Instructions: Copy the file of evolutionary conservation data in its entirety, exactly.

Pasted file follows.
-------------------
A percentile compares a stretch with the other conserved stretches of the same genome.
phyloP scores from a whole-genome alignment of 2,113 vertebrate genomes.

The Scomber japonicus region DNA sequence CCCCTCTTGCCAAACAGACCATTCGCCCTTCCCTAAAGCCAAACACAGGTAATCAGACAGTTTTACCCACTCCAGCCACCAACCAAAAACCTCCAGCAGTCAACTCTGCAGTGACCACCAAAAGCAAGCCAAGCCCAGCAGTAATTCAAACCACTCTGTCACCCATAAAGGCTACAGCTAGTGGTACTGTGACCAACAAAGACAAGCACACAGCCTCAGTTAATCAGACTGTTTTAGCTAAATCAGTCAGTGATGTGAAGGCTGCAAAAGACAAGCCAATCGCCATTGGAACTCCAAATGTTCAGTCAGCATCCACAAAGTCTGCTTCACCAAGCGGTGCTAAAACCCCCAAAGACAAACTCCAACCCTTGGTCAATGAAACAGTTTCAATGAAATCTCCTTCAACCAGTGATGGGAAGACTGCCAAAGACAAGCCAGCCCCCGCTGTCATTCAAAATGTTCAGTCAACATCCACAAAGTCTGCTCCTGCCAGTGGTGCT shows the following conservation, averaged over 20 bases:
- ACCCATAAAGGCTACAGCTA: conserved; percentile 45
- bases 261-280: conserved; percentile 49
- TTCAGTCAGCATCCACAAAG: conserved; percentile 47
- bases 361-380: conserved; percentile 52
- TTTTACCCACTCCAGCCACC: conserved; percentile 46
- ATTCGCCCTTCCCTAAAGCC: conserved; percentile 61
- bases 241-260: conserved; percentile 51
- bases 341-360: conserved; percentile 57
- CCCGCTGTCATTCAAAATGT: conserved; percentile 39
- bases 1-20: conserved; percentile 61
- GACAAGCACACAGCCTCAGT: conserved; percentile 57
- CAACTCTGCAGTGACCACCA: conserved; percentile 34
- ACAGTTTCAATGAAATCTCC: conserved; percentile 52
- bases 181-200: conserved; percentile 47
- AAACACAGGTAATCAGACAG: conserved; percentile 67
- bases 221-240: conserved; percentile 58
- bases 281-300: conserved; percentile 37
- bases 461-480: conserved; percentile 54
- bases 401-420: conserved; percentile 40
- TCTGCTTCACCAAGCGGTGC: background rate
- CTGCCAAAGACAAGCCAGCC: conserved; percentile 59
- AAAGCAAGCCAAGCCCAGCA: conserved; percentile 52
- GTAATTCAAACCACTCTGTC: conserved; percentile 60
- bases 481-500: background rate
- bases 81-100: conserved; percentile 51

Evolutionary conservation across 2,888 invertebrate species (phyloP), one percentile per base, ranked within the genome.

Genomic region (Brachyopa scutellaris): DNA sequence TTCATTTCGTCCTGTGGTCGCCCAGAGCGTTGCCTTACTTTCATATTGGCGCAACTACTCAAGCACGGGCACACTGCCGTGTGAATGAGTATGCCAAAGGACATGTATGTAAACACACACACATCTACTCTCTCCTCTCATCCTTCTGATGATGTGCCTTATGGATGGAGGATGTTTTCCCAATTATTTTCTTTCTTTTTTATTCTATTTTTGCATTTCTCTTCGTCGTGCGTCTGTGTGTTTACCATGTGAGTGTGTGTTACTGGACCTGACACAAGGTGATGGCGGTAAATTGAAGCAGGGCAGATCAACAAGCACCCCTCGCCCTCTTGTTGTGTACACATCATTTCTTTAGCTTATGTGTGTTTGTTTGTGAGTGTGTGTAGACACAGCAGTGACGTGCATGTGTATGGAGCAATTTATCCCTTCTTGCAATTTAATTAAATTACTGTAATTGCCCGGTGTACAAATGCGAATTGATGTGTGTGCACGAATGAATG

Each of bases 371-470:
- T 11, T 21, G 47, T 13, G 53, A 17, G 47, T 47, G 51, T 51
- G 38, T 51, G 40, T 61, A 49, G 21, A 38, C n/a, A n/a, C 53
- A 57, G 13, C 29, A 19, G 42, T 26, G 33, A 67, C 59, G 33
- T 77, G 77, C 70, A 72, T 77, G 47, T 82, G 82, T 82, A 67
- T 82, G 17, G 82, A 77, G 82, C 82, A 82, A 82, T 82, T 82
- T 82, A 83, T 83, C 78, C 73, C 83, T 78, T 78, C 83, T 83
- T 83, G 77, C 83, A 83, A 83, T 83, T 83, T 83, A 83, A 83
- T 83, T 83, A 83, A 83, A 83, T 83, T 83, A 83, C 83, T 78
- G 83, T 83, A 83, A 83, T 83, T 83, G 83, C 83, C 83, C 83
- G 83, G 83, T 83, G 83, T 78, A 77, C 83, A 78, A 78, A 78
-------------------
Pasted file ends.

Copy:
A percentile compares a stretch with the other conserved stretches of the same genome.
phyloP scores from a whole-genome alignment of 2,113 vertebrate genomes.

The Scomber japonicus region DNA sequence CCCCTCTTGCCAAACAGACCATTCGCCCTTCCCTAAAGCCAAACACAGGTAATCAGACAGTTTTACCCACTCCAGCCACCAACCAAAAACCTCCAGCAGTCAACTCTGCAGTGACCACCAAAAGCAAGCCAAGCCCAGCAGTAATTCAAACCACTCTGTCACCCATAAAGGCTACAGCTAGTGGTACTGTGACCAACAAAGACAAGCACACAGCCTCAGTTAATCAGACTGTTTTAGCTAAATCAGTCAGTGATGTGAAGGCTGCAAAAGACAAGCCAATCGCCATTGGAACTCCAAATGTTCAGTCAGCATCCACAAAGTCTGCTTCACCAAGCGGTGCTAAAACCCCCAAAGACAAACTCCAACCCTTGGTCAATGAAACAGTTTCAATGAAATCTCCTTCAACCAGTGATGGGAAGACTGCCAAAGACAAGCCAGCCCCCGCTGTCATTCAAAATGTTCAGTCAACATCCACAAAGTCTGCTCCTGCCAGTGGTGCT shows the following conservation, averaged over 20 bases:
- ACCCATAAAGGCTACAGCTA: conserved; percentile 45
- bases 261-280: conserved; percentile 49
- TTCAGTCAGCATCCACAAAG: conserved; percentile 47
- bases 361-380: conserved; percentile 52
- TTTTACCCACTCCAGCCACC: conserved; percentile 46
- ATTCGCCCTTCCCTAAAGCC: conserved; percentile 61
- bases 241-260: conserved; percentile 51
- bases 341-360: conserved; percentile 57
- CCCGCTGTCATTCAAAATGT: conserved; percentile 39
- bases 1-20: conserved; percentile 61
- GACAAGCACACAGCCTCAGT: conserved; percentile 57
- CAACTCTGCAGTGACCACCA: conserved; percentile 34
- ACAGTTTCAATGAAATCTCC: conserved; percentile 52
- bases 181-200: conserved; percentile 47
- AAACACAGGTAATCAGACAG: conserved; percentile 67
- bases 221-240: conserved; percentile 58
- bases 281-300: conserved; percentile 37
- bases 461-480: conserved; percentile 54
- bases 401-420: conserved; percentile 40
- TCTGCTTCACCAAGCGGTGC: background rate
- CTGCCAAAGACAAGCCAGCC: conserved; percentile 59
- AAAGCAAGCCAAGCCCAGCA: conserved; percentile 52
- GTAATTCAAACCACTCTGTC: conserved; percentile 60
- bases 481-500: background rate
- bases 81-100: conserved; percentile 51

Evolutionary conservation across 2,888 invertebrate species (phyloP), one percentile per base, ranked within the genome.

Genomic region (Brachyopa scutellaris): DNA sequence TTCATTTCGTCCTGTGGTCGCCCAGAGCGTTGCCTTACTTTCATATTGGCGCAACTACTCAAGCACGGGCACACTGCCGTGTGAATGAGTATGCCAAAGGACATGTATGTAAACACACACACATCTACTCTCTCCTCTCATCCTTCTGATGATGTGCCTTATGGATGGAGGATGTTTTCCCAATTATTTTCTTTCTTTTTTATTCTATTTTTGCATTTCTCTTCGTCGTGCGTCTGTGTGTTTACCATGTGAGTGTGTGTTACTGGACCTGACACAAGGTGATGGCGGTAAATTGAAGCAGGGCAGATCAACAAGCACCCCTCGCCCTCTTGTTGTGTACACATCATTTCTTTAGCTTATGTGTGTTTGTTTGTGAGTGTGTGTAGACACAGCAGTGACGTGCATGTGTATGGAGCAATTTATCCCTTCTTGCAATTTAATTAAATTACTGTAATTGCCCGGTGTACAAATGCGAATTGATGTGTGTGCACGAATGAATG

Each of bases 371-470:
- T 11, T 21, G 47, T 13, G 53, A 17, G 47, T 47, G 51, T 51
- G 38, T 51, G 40, T 61, A 49, G 21, A 38, C n/a, A n/a, C 53
- A 57, G 13, C 29, A 19, G 42, T 26, G 33, A 67, C 59, G 33
- T 77, G 77, C 70, A 72, T 77, G 47, T 82, G 82, T 82, A 67
- T 82, G 17, G 82, A 77, G 82, C 82, A 82, A 82, T 82, T 82
- T 82, A 83, T 83, C 78, C 73, C 83, T 78, T 78, C 83, T 83
- T 83, G 77, C 83, A 83, A 83, T 83, T 83, T 83, A 83, A 83
- T 83, T 83, A 83, A 83, A 83, T 83, T 83, A 83, C 83, T 78
- G 83, T 83, A 83, A 83, T 83, T 83, G 83, C 83, C 83, C 83
- G 83, G 83, T 83, G 83, T 78, A 77, C 83, A 78, A 78, A 78